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NEWS | Feb. 3, 2022

3rd Landing Support Battalion Conducts Battalion Field Exercise I

By 1st Lt. Jonathan Coronel 3rd Marine Logistics Group

CAMP FOSTER, Okinawa, Japan -- Marines and Sailors with 3rd Landing Support Battalion, Combat Logistics Regiment 3, rehearsed core logistics mission essential tasks and emerging warfighting concepts on training areas throughout Okinawa during Battalion Field Exercise I, January 23-28, 2022.

The exercise began with convoy operations to displace units around Okinawa at Naha Military Port, the Central and Northern Training Areas, and Ie Shima.

At Naha Military Port, elements of 3rd LSB stood up the Landing Force Support Party to conduct port operations and command and control. This LFSP ultimately simulated the offload, staging and throughput of Maritime Prepositioning Force equipment sets via ground vehicle convoys as well as a Landing Craft Utility 2000 surface vessel onload, surface movement, and subsequent offload. Further, throughout the exercise, 3rd LSB’s Bravo Company exercised their ability to balance the conduct of general support motor transport tasking, while simultaneously being distributed across Okinawa conducting long haul convoys, recovery operations, and blackout night driving.

Meanwhile on Ie Shima, 3rd LSB’s Aerial Delivery Platoon supported forward refueling point operations. After reconnaissance Marines from 3rd Reconnaissance Battalion conducted military free-fall jumps onto the island to conduct covert reconnaissance of the airfield, conditions were set for the 3rd LSB aerial delivery Marines to tandem jump in with attached bulk fuel Airmen from the United States Air Force’s 18th Logistics Readiness Squadron as well as bulk fuel Marines from Energy Company, Combat Logistics Regiment 3. Bulk fueling equipment was delivered by the Joint Precision Airdrop System, which uses GPS technology to guide loads to the drop zone.

Once the equipment was recovered and setup, the C-130 aircraft from Marine Aerial Refueler Transport Squadron 152 landed and provided fuel to the forward refueling point via air-delivered ground refueling operations. This FRP then serviced both Marine Corps and joint aircraft to include two MH-60s from the United States Navy’s Helicopter Sea Combat Squadron 85, two CH-53s from Marine Heavy Helicopter Squadron 466, and two UH-1s from Marine Light Attack Helicopter Squadron 369. Additionally, 3rd LSB conducted multiple air drops of both cargo and personnel to include JPADS, container delivery system, type-v platform with full water bull, door bundles, as well as military free fall, tandem offset resupply system-personnel, and low level static line jumps.

“We conducted an offset insert of equipment, using the 2k JPADS, and subsequent high altitude tandem offset of joint bulk fueler personnel, to create a forward refueling point, explained Nelson. “Bulk fuelers from the USAF 18th Logistics Readiness Squadron and CLR-3’s Energy Company were able to work together to service USMC aircraft as well as Navy aircraft from HSC-85. We were simply more effective together,” said Lt. Col. Jeremy Nelson, commanding officer of 3rd LSB.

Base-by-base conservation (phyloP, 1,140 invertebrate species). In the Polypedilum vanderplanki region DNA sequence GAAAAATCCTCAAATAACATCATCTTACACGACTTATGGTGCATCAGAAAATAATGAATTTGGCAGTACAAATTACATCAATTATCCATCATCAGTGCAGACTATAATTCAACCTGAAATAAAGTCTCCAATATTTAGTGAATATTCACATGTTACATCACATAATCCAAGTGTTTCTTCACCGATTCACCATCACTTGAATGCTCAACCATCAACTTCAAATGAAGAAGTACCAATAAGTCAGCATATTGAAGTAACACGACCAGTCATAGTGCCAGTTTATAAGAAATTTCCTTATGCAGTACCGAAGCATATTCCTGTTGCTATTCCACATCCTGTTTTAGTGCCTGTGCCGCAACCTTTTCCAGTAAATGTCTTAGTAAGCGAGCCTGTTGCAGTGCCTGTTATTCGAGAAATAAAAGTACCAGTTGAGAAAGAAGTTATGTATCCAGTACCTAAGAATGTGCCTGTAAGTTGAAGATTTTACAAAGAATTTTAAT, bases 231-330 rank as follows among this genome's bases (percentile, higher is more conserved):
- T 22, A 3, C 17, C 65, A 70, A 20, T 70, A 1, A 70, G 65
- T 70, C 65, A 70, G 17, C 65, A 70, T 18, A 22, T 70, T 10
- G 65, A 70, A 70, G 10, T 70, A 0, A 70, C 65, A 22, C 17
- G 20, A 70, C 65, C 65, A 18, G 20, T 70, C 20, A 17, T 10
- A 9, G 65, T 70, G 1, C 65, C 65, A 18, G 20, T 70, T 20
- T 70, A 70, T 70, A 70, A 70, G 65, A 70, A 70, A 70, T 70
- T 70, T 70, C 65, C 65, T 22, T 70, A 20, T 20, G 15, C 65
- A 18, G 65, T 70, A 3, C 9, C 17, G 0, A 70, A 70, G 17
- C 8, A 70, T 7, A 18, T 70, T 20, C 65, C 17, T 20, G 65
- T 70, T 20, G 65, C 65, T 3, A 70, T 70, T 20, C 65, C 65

Simultaneously, 3rd LSB’s engineer support platoon with organic combat engineers, Material Handling Equipment, and attached landing support Marines operated in the Central Training Area where they conducted beach support area preparation activities. Further, the Marines concurrently operated out of Henoko Beach on Camp Schwab, where they created corridors through the forest just off of the beach, inland to an interior road network, explained Chief Warrant Officer 2 Christopher Russell, platoon commander of Engineer Support Platoon, 3rd LSB.

“With an integrated naval construction team from Naval Mobile Construction Battalion 3, 3rd LSB’s engineers employed the full spectrum of their organic capabilities by constructing a littoral transition point. Concurrently, at Henoko Beach, a squad comprised of combat engineers and heavy equipment operators cleared a 125 by 6 meter corridor through dense jungle in order to connect the beachhead to road infrastructure; this showcases one example of how engineers can rapidly establish mobility within the maritime domain,” said Russell.

Throughout the operation, 3rd LSB’s command post at Naha Military Port continued to provide command and control over the distributed forces, simulating the challenges of conducting low-signature, communications-degraded operations.

“As 3rd MLG realigns its forces, and CLR-3 reorganizes its forces to rapidly support III MEF’s Fight Now mission, and support Force Design 2030 experimentation, 3rd LSB trains to future force employment concepts, deploying our engineers in support of landing support missions,” explained Maj. Corydon Cusack, 3rd LSB’s operations officer. “We were able to employ our Landing Support and Engineers together, to create throughput nodes within a simulated weapons engagement zone. In an EABO environment, a suitable beach may not always be connected to a road network; our team can support the amphibious landings and blaze a corridor through the jungle to maintain the momentum,” said Cusack.

3rd MLG, based out of Okinawa, Japan, is a forward-deployed combat unit that serves as III Marine Expeditionary Force’s comprehensive logistics and combat service support backbone for operations throughout the Indo-Pacific area of responsibility.


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